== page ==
The premise of these '56 of the Month posts has become a joke. The last such post was in July. And the one before that was in September of the previous year! But if you think I'm going to get rid of the "month" part of the title, then you have no idea how lazy I am.
So let's keep on pretending I'm doing these posts monthly with a little item on Paul Minner.
I was attracted to this card because it shows Minner, a pitcher, sliding into home. Remember this card in the future when pitchers are allowed only to pitch and you're wondering why your new baseball cards are so boring. It's because there are no pitchers sliding into home.
I never realized that the '56 set was so much in favor of pitchers traveling the bases.
This quirky action shot drew me in so that I could learn something more about Paul Minner. And what I learned was that Paul was placed on a major league mound solely to help others achieve great things. Here is what I mean:
Paul Minner ...
- Gave up the first of 586 home runs hit by Frank Robinson. It came during a Reds' 9-1 pasting in which Minner didn't make it to the third inning.
- Allowed pitcher Robin Roberts to boast that he hit home runs from either side of the plate. Roberts homered five times in his career, four times as a lefty. His one right-handed homer came off Minner.
- Enhanced the legend of Stan Musial. There is a famous story in which Musial hit a double down the line off Minner, scoring Wally Moon. But the umpire had called the ball foul. That caused a huge argument in which three Cardinals were thrown out of the game. Musial merely shrugged, went back to the plate, and proceeded to double down the line off Minner again.
- Provided Tommy Brown with his best day as a major leaguer. Brown, known as the youngest position player to play in the majors when he came up as a 16-year-old in 1944, came to the plate against Minner on Sept. 18, 1950, and hit a leadoff single. Two innings later, he hit a home run off Minner. Brown added two more home runs in the game, although Minner was long gone by then.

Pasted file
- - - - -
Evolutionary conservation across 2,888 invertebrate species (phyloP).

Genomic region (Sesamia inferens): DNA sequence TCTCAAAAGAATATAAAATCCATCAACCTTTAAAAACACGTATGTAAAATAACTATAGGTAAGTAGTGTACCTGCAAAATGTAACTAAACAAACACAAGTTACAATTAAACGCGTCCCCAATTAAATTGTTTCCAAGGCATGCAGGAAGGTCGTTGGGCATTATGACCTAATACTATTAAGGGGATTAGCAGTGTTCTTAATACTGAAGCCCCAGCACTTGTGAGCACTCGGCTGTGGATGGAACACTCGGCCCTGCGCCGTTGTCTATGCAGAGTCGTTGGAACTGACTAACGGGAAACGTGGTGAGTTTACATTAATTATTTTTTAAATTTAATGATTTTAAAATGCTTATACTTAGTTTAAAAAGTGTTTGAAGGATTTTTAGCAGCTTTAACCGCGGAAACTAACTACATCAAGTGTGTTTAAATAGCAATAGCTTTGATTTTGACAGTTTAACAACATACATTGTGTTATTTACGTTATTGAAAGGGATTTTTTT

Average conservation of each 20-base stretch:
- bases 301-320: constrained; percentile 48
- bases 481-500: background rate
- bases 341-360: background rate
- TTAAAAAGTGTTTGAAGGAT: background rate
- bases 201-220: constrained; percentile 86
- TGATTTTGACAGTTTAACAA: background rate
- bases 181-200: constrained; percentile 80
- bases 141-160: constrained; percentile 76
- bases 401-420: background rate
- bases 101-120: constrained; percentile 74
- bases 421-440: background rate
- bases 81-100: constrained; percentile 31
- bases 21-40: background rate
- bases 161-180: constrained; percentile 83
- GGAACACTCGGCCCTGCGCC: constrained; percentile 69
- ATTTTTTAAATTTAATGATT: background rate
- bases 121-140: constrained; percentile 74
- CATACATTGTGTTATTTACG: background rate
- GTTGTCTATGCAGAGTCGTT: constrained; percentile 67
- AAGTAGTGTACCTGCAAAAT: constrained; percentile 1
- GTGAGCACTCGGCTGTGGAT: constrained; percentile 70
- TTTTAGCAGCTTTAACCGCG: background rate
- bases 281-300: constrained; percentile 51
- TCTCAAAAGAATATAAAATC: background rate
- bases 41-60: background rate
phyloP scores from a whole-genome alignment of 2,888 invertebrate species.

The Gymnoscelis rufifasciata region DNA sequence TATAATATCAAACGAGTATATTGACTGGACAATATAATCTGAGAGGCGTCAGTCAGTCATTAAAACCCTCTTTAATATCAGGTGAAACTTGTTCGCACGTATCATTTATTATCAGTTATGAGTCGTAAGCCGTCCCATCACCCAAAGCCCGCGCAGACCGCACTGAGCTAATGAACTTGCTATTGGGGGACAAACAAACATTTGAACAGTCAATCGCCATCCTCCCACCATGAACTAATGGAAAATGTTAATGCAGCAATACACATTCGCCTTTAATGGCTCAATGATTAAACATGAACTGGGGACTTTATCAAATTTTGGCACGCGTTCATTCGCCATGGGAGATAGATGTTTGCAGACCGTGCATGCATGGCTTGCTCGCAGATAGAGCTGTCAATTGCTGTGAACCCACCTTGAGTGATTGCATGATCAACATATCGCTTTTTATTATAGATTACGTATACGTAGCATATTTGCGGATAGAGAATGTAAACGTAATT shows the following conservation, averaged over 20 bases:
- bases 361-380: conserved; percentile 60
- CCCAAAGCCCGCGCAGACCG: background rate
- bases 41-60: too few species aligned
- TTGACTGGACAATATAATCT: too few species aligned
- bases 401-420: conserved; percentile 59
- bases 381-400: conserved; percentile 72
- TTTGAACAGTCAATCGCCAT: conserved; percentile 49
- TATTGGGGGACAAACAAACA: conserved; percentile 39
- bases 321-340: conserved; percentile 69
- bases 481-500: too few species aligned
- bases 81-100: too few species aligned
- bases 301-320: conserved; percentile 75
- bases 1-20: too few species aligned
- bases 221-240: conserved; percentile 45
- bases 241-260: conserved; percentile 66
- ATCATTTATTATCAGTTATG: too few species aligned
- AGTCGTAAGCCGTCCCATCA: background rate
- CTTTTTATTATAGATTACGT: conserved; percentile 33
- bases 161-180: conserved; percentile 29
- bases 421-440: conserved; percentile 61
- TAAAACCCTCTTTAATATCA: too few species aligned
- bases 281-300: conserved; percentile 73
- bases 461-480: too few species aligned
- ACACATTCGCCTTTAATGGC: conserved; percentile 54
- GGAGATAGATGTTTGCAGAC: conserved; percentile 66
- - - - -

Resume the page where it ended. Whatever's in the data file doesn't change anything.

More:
- Caused "Who's Who in Baseball", the publication that tried to say something nice about every major leaguer, to offer about Minner, "His wins were meager but his stamina is tremendous."
You can even see a little "try to say something nice" in the cartoons on the back of Minner's card:
A) The best Cub ERA was 3.47; B) I believe that even in the 1950s every major league hurler had more than one pitch; C) The last cartoon half repeats what was said in the first cartoon.
What could they say? Minner led the National League in losses with 17 in 1951? Because that is a fact.
So, gee, now you're asking, didn't this guy do ANYTHING right?
And the answer is, "not really. He was a Chicago Cubs pitcher in the 1950s."
But I did find a couple items.
For one, he was known as a Cardinal killer. He may have gone 69-84 during his major league career, but he was 21-6 against the Cardinals. In 1955, he had won six games by July 4th. Four of those were against the Cardinals.
Also, Minner was on the mound when the lights kicked on during the 1949 World Series. He was the first pitcher to throw under the lights in the World Series.
Of course, Minner was a Dodger then. You didn't think a Cub was in the World Series, did you?
So there you are. I got all of the above because I was amused by a pitcher sliding into home plate on a baseball card.